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Course descriptions, prerequisites and more...

Below you will find the list of courses offered through the College's schools, departments, and programs. This list includes important information about each course, including the course description, credit hours, prerequisites, repeatability, and more. Use the filters to narrow your search.

56 courses found. Showing results 1–10.
  • ECON-B 251 Fundamentals of Economics for Business I (3 cr.) First course in a two-course sequence that introduces business students to essential economic concepts. Examines the economic notions of cost and gains from trade, determinants of economic growth, consumer and firm behavior in competitive and non-competitive environments, the effects of taxation, externalities, moral hazard and adverse selection, and basic game theory. Credit given for only one of ECON-B 251 or ECON-E 251.
  • ECON-B 252 Fundamentals of Economics for Business II (3 cr.) P: ECON-B 251. Continuation of Fundamental of Economics for Business I. After a review of the major types of markets, explores macroeconomic concepts, beginning with measurement and the National Income Accounts, and then moving to cycle fluctuations and performance of stock markets. Concludes with microeconomic and macroeconomic perspectives in two areas: labor markets and globalization will applications in business contexts. Credit given for only one of ECON-B 252 or ECON-E 252.
  • ECON-E 113 Capitalism and Democracy (3 cr.) Examines economics and politics through the lenses of capitalism and democracy. Compares virtues of different economic systems (socialism, communism, capitalism) and political systems (autocracy, democracy) based on efficiency and equality. Discusses relationships between systems with focus on whether the erosion of liberal democratic norms affects how economy functions, and vice-versa. Credit given for only one of ECON-E 113 or POLS-Y 121.
  • ECON-E 115 Everyday Economics (3 cr.) Cannot be counted toward a major, interdepartmental major, or minor in economics. Establishes the foundation necessary to achieve economic literacy by providing an introduction to economic concepts and institutions encountered in daily life: credit markets, inflation, interest rates, taxes, retirement savings, insurance, and the fundamental economic principles underlying these markets.
  • ECON-E 201 Introduction to Microeconomics (3 cr.) Scarcity, opportunity cost, competitive and non-competitive market pricing, and interdependence as an analytical core. Individual sections apply this core to a variety of current economic policy problems, such as poverty, pollution, excise taxes, rent controls, and farm subsidies.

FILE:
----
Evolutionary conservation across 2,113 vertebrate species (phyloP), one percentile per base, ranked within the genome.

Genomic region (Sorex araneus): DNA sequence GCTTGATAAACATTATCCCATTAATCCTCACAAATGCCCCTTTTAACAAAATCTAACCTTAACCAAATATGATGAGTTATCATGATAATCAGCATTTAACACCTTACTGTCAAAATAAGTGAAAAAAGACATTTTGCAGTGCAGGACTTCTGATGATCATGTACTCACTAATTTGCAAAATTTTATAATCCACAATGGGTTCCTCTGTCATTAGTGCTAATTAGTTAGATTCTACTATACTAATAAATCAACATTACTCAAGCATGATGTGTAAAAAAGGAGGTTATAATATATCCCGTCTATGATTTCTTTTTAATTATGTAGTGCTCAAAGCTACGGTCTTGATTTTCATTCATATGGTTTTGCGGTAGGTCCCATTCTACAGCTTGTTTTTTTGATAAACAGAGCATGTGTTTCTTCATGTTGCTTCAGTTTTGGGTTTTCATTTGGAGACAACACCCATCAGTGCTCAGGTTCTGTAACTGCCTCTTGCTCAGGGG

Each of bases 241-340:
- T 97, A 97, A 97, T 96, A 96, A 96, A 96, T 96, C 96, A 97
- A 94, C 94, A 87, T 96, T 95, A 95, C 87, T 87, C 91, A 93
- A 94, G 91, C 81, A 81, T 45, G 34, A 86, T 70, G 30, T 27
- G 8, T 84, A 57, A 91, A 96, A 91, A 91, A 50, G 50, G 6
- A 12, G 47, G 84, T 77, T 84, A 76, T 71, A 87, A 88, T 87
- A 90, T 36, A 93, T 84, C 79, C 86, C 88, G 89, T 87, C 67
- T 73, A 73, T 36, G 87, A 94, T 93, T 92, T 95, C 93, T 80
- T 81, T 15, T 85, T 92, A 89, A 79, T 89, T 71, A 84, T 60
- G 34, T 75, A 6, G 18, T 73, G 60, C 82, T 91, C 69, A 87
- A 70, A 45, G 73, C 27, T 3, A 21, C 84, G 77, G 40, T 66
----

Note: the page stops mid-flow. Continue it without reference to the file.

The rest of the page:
• ECON-E 202 Introduction to Macroeconomics (3 cr.) P: ECON-E 201 or ECON-S 201. Measuring and explaining aggregate economic performance, money, monetary policy, and fiscal policy as an analytical core. Individual sections apply this core to a variety of current economic policy problems, such as inflation, unemployment, and economic growth.
  • ECON-E 203 Introduction to International Economics (3 cr.) P: ECON-B 251 or ECON-E 251. Basic introduction to global economy with an emphasis on fundamentals of international trade: why and how nations trade; the cost and benefits of free trade; the basis for and implications of trade restrictions; international migration and capital flows; international economic institutions and agreements; foreign exchange.
  • New course description or prerequisite(s) for Spring 2023! (Previous versions)ECON-E 211 Applied Principles of Microeconomics: Creative Commerce (3 cr.) P: Eskenazi School of Art, Architecture, and Design majors and minors only. Introduction to core microeconomic principles with applications to creative commerce. Covers scarcity, opportunity cost, competitive and non-competitive market pricing, as well as topics like supply chain management, branding, advertising and special behavioral features including snob effects, bandwagon effects, and particular search/shopping behavior for experience vs search goods. Credit given for only one of ECON-E 201 or ECON-E 211.
  • ECON-E 221 Models and Methods of Economic Analysis (3 cr.) P: ECON-B 251 or ECON-E 251; and MATH-J 113, MATH-M 119, MATH-V 119, MATH-M 211, or MATH-S 211. Preparation in the mathematical tools and analytical methods utilized in the economic decision-making models developed in ECON-E 321. Designed as an optional transitional class for students who did not complete ECON-E 321 prerequisites at IU or for students who want additional preparation for ECON-E 321.
  • ECON-E 251 Fundamentals of Economics I (3 cr.) First course in a two-course sequence that lays the foundations for a solid understanding of economics. Examines the economic notions of cost and gains from trade, determinants of economic growth, consumer and firm behavior in competitive and non-competitive environments, the effects of taxation, externalities, moral hazard and adverse selection, and public policy applications. Credit given for only one of ECON-E 251 or ECON-B 251.